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Assistive Technology

Special Ed Part 1 Educational Rounds
by

Ms. Fanone's Class

on 31 July 2013

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Transcript of Assistive Technology

Assistive Technology, the key to inclusion
Assistive Technology
Laptops
Debate
Assistive Technology (AT) is any technology that helps a student improve or maintain his/her level of functioning. AT supports cognitive, physical, communication and/or learning needs (OTF website)
http://www.teachspeced.ca/index.php?q=node/688
Low level technology examples: Colour-coding systems (highlighters, pens, coloured paper), colour transparency overlays, stress-balls, manipulative counters.
What needs to be done to broaden teachers' knowledge of what AT is available, and how it can assist their student?
Mid level technology examples: Tape recorders/Dictaphone, timers, magnifiers, reaching aids.
High level technology examples: Computers, specialized hardware and software
Types of AT
http://www.edu.gov.on.ca/eng/funding/0910/SEAguide09.pdf
No SEA? No problem!
Student perspective of what AT can be used for
What might AT look like in your classroom?
Plug in a SEA computer to a projector and model reading strategies using text to speech software (perhaps during shared reading).
Put text through OCR convertor (info in this video) and use WordQ (OSAPAC software) to model readiing strategies.
What can teachers do?
ask for help from other teachers/learning coordinator/principal
Points to Consider
Functionality
Maccormack suggests that touch-screen technology is an immeasurable improvement over conventional computer setups for students with autism.

http://etfovoice.ca/a-digital-age-for-special-needs-education/
Social Influence / Stigma
Gasparini and Culen suggest using mobile assistive technologies such as ipads minimizes stigmatization of the ones using it.

http://www.uio.no/studier/emner/matnat/ifi/INF2260/h11/undervisningsmateriale/ACHI2012-last.pdf

Cost
All figures presented are reflective of
pricing for the Halton District School Board.

Samsung Galaxy Tab (16GB) $328.41
ipad 2 (16GB) $399.00
ipad 4th generation (16GB) $499.00
ipad mini (16GB) $329.00
macbook (4GB) $1100.50
Dell Latitude (4GB) $757.14
Asus Netbook (2 GB) $269.00
Summary / Overall Impression
With competitive pricing, an increasing number of well designed functional apps for AT, and the user pride and social acceptiveness, many believe the ipad is superior to the other vehicles of assistive technologies in the market place.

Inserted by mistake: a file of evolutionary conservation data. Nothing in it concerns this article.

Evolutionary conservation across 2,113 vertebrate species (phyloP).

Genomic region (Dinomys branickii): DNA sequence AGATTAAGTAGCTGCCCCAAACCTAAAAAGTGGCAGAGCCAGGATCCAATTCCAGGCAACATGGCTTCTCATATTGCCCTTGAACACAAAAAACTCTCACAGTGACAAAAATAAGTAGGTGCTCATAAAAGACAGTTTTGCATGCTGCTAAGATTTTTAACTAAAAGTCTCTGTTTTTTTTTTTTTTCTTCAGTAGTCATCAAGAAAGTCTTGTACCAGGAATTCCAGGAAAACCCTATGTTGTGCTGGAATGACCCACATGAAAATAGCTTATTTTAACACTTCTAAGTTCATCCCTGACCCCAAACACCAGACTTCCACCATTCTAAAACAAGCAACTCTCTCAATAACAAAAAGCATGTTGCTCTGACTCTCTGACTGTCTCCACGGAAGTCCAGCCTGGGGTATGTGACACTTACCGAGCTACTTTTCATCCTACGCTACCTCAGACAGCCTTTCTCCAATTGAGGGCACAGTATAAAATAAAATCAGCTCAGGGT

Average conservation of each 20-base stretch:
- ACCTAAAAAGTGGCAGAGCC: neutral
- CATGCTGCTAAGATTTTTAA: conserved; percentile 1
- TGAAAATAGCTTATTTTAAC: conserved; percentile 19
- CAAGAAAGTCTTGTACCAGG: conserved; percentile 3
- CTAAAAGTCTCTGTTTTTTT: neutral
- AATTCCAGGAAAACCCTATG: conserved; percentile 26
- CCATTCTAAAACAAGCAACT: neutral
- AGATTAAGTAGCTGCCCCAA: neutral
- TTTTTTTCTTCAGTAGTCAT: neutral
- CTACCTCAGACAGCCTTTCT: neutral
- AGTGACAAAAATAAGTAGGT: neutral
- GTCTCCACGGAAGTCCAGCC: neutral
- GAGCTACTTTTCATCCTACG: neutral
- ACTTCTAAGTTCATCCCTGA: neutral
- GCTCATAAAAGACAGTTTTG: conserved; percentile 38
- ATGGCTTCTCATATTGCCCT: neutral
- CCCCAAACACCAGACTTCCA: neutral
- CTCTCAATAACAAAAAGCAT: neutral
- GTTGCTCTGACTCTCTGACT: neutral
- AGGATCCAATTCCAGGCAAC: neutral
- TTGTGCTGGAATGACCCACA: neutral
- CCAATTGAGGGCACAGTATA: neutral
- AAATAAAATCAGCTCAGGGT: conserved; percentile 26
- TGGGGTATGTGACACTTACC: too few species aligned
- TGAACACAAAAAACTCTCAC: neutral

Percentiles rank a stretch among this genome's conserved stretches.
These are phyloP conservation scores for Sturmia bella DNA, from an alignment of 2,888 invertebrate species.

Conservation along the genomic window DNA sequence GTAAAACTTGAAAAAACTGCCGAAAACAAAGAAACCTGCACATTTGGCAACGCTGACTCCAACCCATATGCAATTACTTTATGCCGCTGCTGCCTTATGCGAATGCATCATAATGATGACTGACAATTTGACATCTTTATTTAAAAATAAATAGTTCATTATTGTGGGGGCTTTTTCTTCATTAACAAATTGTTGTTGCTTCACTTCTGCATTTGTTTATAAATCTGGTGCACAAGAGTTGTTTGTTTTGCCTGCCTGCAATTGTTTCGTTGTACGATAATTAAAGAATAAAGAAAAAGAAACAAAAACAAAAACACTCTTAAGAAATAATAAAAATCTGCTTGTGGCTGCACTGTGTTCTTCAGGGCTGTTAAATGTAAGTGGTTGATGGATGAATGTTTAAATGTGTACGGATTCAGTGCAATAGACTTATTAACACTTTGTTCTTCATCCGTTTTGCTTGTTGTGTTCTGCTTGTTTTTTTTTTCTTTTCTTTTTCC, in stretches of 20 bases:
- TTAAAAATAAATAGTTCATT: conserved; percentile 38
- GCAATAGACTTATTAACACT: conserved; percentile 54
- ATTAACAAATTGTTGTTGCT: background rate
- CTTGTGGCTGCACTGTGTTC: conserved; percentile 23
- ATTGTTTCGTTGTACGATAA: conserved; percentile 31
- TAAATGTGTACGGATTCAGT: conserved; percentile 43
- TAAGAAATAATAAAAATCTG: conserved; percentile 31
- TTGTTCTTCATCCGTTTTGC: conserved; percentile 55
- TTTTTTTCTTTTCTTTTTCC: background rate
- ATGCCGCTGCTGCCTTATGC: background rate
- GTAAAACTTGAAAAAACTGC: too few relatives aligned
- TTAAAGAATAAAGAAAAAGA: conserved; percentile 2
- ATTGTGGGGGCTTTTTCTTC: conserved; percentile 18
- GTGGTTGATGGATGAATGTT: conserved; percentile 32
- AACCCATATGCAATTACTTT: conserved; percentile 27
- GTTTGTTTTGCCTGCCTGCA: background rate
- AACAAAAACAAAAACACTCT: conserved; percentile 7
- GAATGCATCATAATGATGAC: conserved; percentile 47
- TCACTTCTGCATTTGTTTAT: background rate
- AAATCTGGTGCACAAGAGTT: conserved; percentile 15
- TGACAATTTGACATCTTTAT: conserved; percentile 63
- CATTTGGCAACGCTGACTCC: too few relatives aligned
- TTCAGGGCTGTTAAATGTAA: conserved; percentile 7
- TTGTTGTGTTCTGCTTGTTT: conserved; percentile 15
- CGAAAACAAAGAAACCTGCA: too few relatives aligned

However, students, parents, and educators must remember that the ipad is not a miracle drug. Everyone is unique and each case should be given careful consideration before making the purchase.
Ipads
find professional development oppurtunities or make your own
National Library of Virtual Manipulatives
Teacher Tube
Animoto
introduce this site to your students, they always have manipulatives with them
http://nlvm.usu.edu/en/nav/vlibrary.html
Here are some ideas and links that can get you started using technology- good for all students!
similar to youtube with fewer ads
http://www.teachertube.com
alternate to written report, creates videos in seconds, can add text to help tell a story
http://www.animoto.com
Bitstrips
who doesn't love comics, free in Ontario
http://www.bitstrips.com
Ontario Educational Resource Bank
interactive tools to compliment lessons or review concepts, need a username and password from a School board in Ontario
https://resources.elearningontario.ca/
Kurzweil 3000 Tutorial
Setting up a profile with Dragon Naturally Speaking
Using Kurzweil as a teaching tool
The SEA Process
Purpose of SEA Funding

The Special Equipment Amount (SEA) provides funding to school boards to assist with the costs of equipment essential to support students with special education needs where the need for specific equipment is recommended by a qualified professional. This equipment is to provide students with accommodations that are directly required and essential to access the Ontario curriculum and/or a board-determined alternative program and/or course and/or to attend school.
Documentation Required for SEA

Boards must continue to maintain documentation for both claims-based and SEA Per Pupil

Amount purchases that correlate equipment to the students for whom it has been purchased.

All documentation maintained by boards may be requested for review by Ministry staff.

All SEA equipment must be documented by: